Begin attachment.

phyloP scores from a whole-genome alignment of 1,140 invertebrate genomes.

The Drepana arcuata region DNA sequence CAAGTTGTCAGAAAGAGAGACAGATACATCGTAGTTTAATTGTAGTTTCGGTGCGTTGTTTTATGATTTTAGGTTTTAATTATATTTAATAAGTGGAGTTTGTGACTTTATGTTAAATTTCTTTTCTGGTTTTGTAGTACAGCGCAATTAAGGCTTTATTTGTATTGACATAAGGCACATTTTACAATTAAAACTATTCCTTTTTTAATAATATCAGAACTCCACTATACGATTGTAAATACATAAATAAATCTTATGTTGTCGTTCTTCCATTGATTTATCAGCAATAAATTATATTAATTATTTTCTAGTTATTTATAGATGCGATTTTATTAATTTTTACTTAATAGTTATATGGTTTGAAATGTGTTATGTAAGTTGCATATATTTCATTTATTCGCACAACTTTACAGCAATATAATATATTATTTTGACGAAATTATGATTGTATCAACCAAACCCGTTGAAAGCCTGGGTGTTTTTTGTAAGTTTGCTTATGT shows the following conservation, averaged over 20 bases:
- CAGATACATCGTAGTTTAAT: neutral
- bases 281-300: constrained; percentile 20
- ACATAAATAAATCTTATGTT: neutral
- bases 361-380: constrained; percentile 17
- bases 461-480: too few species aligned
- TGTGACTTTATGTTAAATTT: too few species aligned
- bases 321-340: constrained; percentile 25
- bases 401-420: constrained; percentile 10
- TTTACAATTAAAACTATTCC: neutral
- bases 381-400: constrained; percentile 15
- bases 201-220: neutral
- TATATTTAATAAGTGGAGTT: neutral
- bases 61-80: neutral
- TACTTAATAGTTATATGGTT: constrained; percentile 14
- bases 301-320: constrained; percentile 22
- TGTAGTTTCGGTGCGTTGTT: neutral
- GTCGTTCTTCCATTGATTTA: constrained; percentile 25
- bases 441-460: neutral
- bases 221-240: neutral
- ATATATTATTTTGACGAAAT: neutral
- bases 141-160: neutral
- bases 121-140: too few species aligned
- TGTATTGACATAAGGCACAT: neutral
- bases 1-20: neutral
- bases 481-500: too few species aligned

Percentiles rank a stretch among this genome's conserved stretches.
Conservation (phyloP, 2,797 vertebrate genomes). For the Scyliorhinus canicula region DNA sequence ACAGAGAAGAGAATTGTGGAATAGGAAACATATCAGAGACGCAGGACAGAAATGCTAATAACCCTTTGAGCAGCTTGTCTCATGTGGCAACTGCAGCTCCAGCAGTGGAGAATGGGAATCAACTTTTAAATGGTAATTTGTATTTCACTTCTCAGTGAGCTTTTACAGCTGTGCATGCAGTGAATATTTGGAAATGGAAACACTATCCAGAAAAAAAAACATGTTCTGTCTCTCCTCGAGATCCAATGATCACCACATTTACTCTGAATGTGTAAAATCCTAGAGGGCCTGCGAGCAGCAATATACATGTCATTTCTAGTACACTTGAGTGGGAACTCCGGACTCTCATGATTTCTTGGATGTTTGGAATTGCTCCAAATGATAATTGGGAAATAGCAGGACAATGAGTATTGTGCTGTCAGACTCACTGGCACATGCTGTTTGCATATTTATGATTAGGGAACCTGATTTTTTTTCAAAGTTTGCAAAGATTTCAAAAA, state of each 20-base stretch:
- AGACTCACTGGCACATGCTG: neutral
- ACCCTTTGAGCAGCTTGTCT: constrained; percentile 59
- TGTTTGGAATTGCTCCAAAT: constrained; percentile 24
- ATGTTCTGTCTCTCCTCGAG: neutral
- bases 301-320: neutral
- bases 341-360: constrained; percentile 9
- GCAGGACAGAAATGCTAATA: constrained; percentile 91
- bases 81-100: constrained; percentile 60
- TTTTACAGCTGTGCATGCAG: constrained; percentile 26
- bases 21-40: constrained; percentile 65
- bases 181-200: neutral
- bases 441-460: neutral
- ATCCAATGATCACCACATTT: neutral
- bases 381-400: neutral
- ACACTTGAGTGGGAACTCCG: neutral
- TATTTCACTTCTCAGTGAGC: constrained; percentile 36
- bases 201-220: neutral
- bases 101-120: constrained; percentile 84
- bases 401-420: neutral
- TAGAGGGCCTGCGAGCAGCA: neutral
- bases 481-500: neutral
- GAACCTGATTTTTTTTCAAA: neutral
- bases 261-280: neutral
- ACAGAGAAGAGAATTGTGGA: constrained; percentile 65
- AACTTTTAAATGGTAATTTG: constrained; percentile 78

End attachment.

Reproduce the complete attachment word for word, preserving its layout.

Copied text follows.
phyloP scores from a whole-genome alignment of 1,140 invertebrate genomes.

The Drepana arcuata region DNA sequence CAAGTTGTCAGAAAGAGAGACAGATACATCGTAGTTTAATTGTAGTTTCGGTGCGTTGTTTTATGATTTTAGGTTTTAATTATATTTAATAAGTGGAGTTTGTGACTTTATGTTAAATTTCTTTTCTGGTTTTGTAGTACAGCGCAATTAAGGCTTTATTTGTATTGACATAAGGCACATTTTACAATTAAAACTATTCCTTTTTTAATAATATCAGAACTCCACTATACGATTGTAAATACATAAATAAATCTTATGTTGTCGTTCTTCCATTGATTTATCAGCAATAAATTATATTAATTATTTTCTAGTTATTTATAGATGCGATTTTATTAATTTTTACTTAATAGTTATATGGTTTGAAATGTGTTATGTAAGTTGCATATATTTCATTTATTCGCACAACTTTACAGCAATATAATATATTATTTTGACGAAATTATGATTGTATCAACCAAACCCGTTGAAAGCCTGGGTGTTTTTTGTAAGTTTGCTTATGT shows the following conservation, averaged over 20 bases:
- CAGATACATCGTAGTTTAAT: neutral
- bases 281-300: constrained; percentile 20
- ACATAAATAAATCTTATGTT: neutral
- bases 361-380: constrained; percentile 17
- bases 461-480: too few species aligned
- TGTGACTTTATGTTAAATTT: too few species aligned
- bases 321-340: constrained; percentile 25
- bases 401-420: constrained; percentile 10
- TTTACAATTAAAACTATTCC: neutral
- bases 381-400: constrained; percentile 15
- bases 201-220: neutral
- TATATTTAATAAGTGGAGTT: neutral
- bases 61-80: neutral
- TACTTAATAGTTATATGGTT: constrained; percentile 14
- bases 301-320: constrained; percentile 22
- TGTAGTTTCGGTGCGTTGTT: neutral
- GTCGTTCTTCCATTGATTTA: constrained; percentile 25
- bases 441-460: neutral
- bases 221-240: neutral
- ATATATTATTTTGACGAAAT: neutral
- bases 141-160: neutral
- bases 121-140: too few species aligned
- TGTATTGACATAAGGCACAT: neutral
- bases 1-20: neutral
- bases 481-500: too few species aligned

Percentiles rank a stretch among this genome's conserved stretches.
Conservation (phyloP, 2,797 vertebrate genomes). For the Scyliorhinus canicula region DNA sequence ACAGAGAAGAGAATTGTGGAATAGGAAACATATCAGAGACGCAGGACAGAAATGCTAATAACCCTTTGAGCAGCTTGTCTCATGTGGCAACTGCAGCTCCAGCAGTGGAGAATGGGAATCAACTTTTAAATGGTAATTTGTATTTCACTTCTCAGTGAGCTTTTACAGCTGTGCATGCAGTGAATATTTGGAAATGGAAACACTATCCAGAAAAAAAAACATGTTCTGTCTCTCCTCGAGATCCAATGATCACCACATTTACTCTGAATGTGTAAAATCCTAGAGGGCCTGCGAGCAGCAATATACATGTCATTTCTAGTACACTTGAGTGGGAACTCCGGACTCTCATGATTTCTTGGATGTTTGGAATTGCTCCAAATGATAATTGGGAAATAGCAGGACAATGAGTATTGTGCTGTCAGACTCACTGGCACATGCTGTTTGCATATTTATGATTAGGGAACCTGATTTTTTTTCAAAGTTTGCAAAGATTTCAAAAA, state of each 20-base stretch:
- AGACTCACTGGCACATGCTG: neutral
- ACCCTTTGAGCAGCTTGTCT: constrained; percentile 59
- TGTTTGGAATTGCTCCAAAT: constrained; percentile 24
- ATGTTCTGTCTCTCCTCGAG: neutral
- bases 301-320: neutral
- bases 341-360: constrained; percentile 9
- GCAGGACAGAAATGCTAATA: constrained; percentile 91
- bases 81-100: constrained; percentile 60
- TTTTACAGCTGTGCATGCAG: constrained; percentile 26
- bases 21-40: constrained; percentile 65
- bases 181-200: neutral
- bases 441-460: neutral
- ATCCAATGATCACCACATTT: neutral
- bases 381-400: neutral
- ACACTTGAGTGGGAACTCCG: neutral
- TATTTCACTTCTCAGTGAGC: constrained; percentile 36
- bases 201-220: neutral
- bases 101-120: constrained; percentile 84
- bases 401-420: neutral
- TAGAGGGCCTGCGAGCAGCA: neutral
- bases 481-500: neutral
- GAACCTGATTTTTTTTCAAA: neutral
- bases 261-280: neutral
- ACAGAGAAGAGAATTGTGGA: constrained; percentile 65
- AACTTTTAAATGGTAATTTG: constrained; percentile 78